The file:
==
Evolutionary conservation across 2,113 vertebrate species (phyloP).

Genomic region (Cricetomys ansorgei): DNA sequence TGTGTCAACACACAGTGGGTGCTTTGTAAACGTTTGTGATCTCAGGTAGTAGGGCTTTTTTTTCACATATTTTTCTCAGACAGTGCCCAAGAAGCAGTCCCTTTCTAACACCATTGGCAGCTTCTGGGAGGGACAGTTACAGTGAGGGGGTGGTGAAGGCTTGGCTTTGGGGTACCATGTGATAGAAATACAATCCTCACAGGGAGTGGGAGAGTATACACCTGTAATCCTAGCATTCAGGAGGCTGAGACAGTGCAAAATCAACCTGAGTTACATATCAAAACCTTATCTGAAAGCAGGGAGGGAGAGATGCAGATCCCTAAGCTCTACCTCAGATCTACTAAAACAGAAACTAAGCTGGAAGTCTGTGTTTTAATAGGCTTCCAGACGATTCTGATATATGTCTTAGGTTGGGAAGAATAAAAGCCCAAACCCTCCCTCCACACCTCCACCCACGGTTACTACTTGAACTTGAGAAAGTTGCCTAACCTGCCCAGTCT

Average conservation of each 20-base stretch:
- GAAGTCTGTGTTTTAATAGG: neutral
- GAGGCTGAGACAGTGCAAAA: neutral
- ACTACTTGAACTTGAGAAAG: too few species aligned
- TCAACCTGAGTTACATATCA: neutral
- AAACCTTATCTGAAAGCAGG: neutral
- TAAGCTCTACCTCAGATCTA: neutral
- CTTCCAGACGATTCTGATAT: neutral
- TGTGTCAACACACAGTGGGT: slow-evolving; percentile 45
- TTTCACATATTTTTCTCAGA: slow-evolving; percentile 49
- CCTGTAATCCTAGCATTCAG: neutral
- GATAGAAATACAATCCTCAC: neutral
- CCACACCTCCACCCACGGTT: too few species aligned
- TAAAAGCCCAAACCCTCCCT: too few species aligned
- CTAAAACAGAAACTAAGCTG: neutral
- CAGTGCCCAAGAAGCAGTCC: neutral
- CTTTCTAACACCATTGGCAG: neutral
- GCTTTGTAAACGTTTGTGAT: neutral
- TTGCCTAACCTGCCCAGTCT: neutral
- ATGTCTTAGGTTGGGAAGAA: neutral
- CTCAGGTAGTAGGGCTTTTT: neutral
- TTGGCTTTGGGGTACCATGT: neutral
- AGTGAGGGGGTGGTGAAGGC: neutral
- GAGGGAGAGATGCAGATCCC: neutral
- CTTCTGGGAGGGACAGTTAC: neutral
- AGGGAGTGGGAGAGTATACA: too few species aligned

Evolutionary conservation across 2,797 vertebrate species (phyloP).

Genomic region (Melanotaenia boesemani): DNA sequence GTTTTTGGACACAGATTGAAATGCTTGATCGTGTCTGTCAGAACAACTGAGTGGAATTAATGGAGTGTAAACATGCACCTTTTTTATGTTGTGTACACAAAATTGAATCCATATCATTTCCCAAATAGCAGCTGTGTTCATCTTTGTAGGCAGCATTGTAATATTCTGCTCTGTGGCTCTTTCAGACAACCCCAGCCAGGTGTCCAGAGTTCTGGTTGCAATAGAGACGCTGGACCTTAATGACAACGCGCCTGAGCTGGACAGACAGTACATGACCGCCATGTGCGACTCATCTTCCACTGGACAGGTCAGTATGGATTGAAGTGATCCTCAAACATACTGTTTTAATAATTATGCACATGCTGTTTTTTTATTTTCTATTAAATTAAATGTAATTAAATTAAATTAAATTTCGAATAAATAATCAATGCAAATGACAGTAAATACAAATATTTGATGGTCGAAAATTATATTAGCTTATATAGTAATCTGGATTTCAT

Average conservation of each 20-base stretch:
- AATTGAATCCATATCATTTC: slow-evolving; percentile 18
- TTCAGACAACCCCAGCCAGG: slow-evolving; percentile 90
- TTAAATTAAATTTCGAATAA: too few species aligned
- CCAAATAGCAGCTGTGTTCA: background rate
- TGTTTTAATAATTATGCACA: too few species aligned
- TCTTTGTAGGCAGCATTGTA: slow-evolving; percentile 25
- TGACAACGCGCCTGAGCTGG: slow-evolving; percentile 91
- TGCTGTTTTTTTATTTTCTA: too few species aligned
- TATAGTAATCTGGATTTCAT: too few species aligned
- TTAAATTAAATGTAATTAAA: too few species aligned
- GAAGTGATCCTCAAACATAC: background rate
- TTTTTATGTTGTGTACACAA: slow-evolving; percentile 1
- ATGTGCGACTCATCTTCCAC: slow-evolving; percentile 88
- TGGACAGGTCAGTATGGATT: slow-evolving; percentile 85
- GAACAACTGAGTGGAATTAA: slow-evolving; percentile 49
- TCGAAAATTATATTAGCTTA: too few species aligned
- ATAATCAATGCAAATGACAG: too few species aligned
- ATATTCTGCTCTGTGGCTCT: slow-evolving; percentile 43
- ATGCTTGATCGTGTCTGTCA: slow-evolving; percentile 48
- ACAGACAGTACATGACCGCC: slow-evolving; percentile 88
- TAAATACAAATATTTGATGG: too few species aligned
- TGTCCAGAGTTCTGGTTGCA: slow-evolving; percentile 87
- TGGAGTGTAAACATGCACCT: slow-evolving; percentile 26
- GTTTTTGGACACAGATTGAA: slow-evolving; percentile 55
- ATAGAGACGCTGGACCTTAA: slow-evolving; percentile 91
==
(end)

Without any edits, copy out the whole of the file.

Evolutionary conservation across 2,113 vertebrate species (phyloP).

Genomic region (Cricetomys ansorgei): DNA sequence TGTGTCAACACACAGTGGGTGCTTTGTAAACGTTTGTGATCTCAGGTAGTAGGGCTTTTTTTTCACATATTTTTCTCAGACAGTGCCCAAGAAGCAGTCCCTTTCTAACACCATTGGCAGCTTCTGGGAGGGACAGTTACAGTGAGGGGGTGGTGAAGGCTTGGCTTTGGGGTACCATGTGATAGAAATACAATCCTCACAGGGAGTGGGAGAGTATACACCTGTAATCCTAGCATTCAGGAGGCTGAGACAGTGCAAAATCAACCTGAGTTACATATCAAAACCTTATCTGAAAGCAGGGAGGGAGAGATGCAGATCCCTAAGCTCTACCTCAGATCTACTAAAACAGAAACTAAGCTGGAAGTCTGTGTTTTAATAGGCTTCCAGACGATTCTGATATATGTCTTAGGTTGGGAAGAATAAAAGCCCAAACCCTCCCTCCACACCTCCACCCACGGTTACTACTTGAACTTGAGAAAGTTGCCTAACCTGCCCAGTCT

Average conservation of each 20-base stretch:
- GAAGTCTGTGTTTTAATAGG: neutral
- GAGGCTGAGACAGTGCAAAA: neutral
- ACTACTTGAACTTGAGAAAG: too few species aligned
- TCAACCTGAGTTACATATCA: neutral
- AAACCTTATCTGAAAGCAGG: neutral
- TAAGCTCTACCTCAGATCTA: neutral
- CTTCCAGACGATTCTGATAT: neutral
- TGTGTCAACACACAGTGGGT: slow-evolving; percentile 45
- TTTCACATATTTTTCTCAGA: slow-evolving; percentile 49
- CCTGTAATCCTAGCATTCAG: neutral
- GATAGAAATACAATCCTCAC: neutral
- CCACACCTCCACCCACGGTT: too few species aligned
- TAAAAGCCCAAACCCTCCCT: too few species aligned
- CTAAAACAGAAACTAAGCTG: neutral
- CAGTGCCCAAGAAGCAGTCC: neutral
- CTTTCTAACACCATTGGCAG: neutral
- GCTTTGTAAACGTTTGTGAT: neutral
- TTGCCTAACCTGCCCAGTCT: neutral
- ATGTCTTAGGTTGGGAAGAA: neutral
- CTCAGGTAGTAGGGCTTTTT: neutral
- TTGGCTTTGGGGTACCATGT: neutral
- AGTGAGGGGGTGGTGAAGGC: neutral
- GAGGGAGAGATGCAGATCCC: neutral
- CTTCTGGGAGGGACAGTTAC: neutral
- AGGGAGTGGGAGAGTATACA: too few species aligned

Evolutionary conservation across 2,797 vertebrate species (phyloP).

Genomic region (Melanotaenia boesemani): DNA sequence GTTTTTGGACACAGATTGAAATGCTTGATCGTGTCTGTCAGAACAACTGAGTGGAATTAATGGAGTGTAAACATGCACCTTTTTTATGTTGTGTACACAAAATTGAATCCATATCATTTCCCAAATAGCAGCTGTGTTCATCTTTGTAGGCAGCATTGTAATATTCTGCTCTGTGGCTCTTTCAGACAACCCCAGCCAGGTGTCCAGAGTTCTGGTTGCAATAGAGACGCTGGACCTTAATGACAACGCGCCTGAGCTGGACAGACAGTACATGACCGCCATGTGCGACTCATCTTCCACTGGACAGGTCAGTATGGATTGAAGTGATCCTCAAACATACTGTTTTAATAATTATGCACATGCTGTTTTTTTATTTTCTATTAAATTAAATGTAATTAAATTAAATTAAATTTCGAATAAATAATCAATGCAAATGACAGTAAATACAAATATTTGATGGTCGAAAATTATATTAGCTTATATAGTAATCTGGATTTCAT

Average conservation of each 20-base stretch:
- AATTGAATCCATATCATTTC: slow-evolving; percentile 18
- TTCAGACAACCCCAGCCAGG: slow-evolving; percentile 90
- TTAAATTAAATTTCGAATAA: too few species aligned
- CCAAATAGCAGCTGTGTTCA: background rate
- TGTTTTAATAATTATGCACA: too few species aligned
- TCTTTGTAGGCAGCATTGTA: slow-evolving; percentile 25
- TGACAACGCGCCTGAGCTGG: slow-evolving; percentile 91
- TGCTGTTTTTTTATTTTCTA: too few species aligned
- TATAGTAATCTGGATTTCAT: too few species aligned
- TTAAATTAAATGTAATTAAA: too few species aligned
- GAAGTGATCCTCAAACATAC: background rate
- TTTTTATGTTGTGTACACAA: slow-evolving; percentile 1
- ATGTGCGACTCATCTTCCAC: slow-evolving; percentile 88
- TGGACAGGTCAGTATGGATT: slow-evolving; percentile 85
- GAACAACTGAGTGGAATTAA: slow-evolving; percentile 49
- TCGAAAATTATATTAGCTTA: too few species aligned
- ATAATCAATGCAAATGACAG: too few species aligned
- ATATTCTGCTCTGTGGCTCT: slow-evolving; percentile 43
- ATGCTTGATCGTGTCTGTCA: slow-evolving; percentile 48
- ACAGACAGTACATGACCGCC: slow-evolving; percentile 88
- TAAATACAAATATTTGATGG: too few species aligned
- TGTCCAGAGTTCTGGTTGCA: slow-evolving; percentile 87
- TGGAGTGTAAACATGCACCT: slow-evolving; percentile 26
- GTTTTTGGACACAGATTGAA: slow-evolving; percentile 55
- ATAGAGACGCTGGACCTTAA: slow-evolving; percentile 91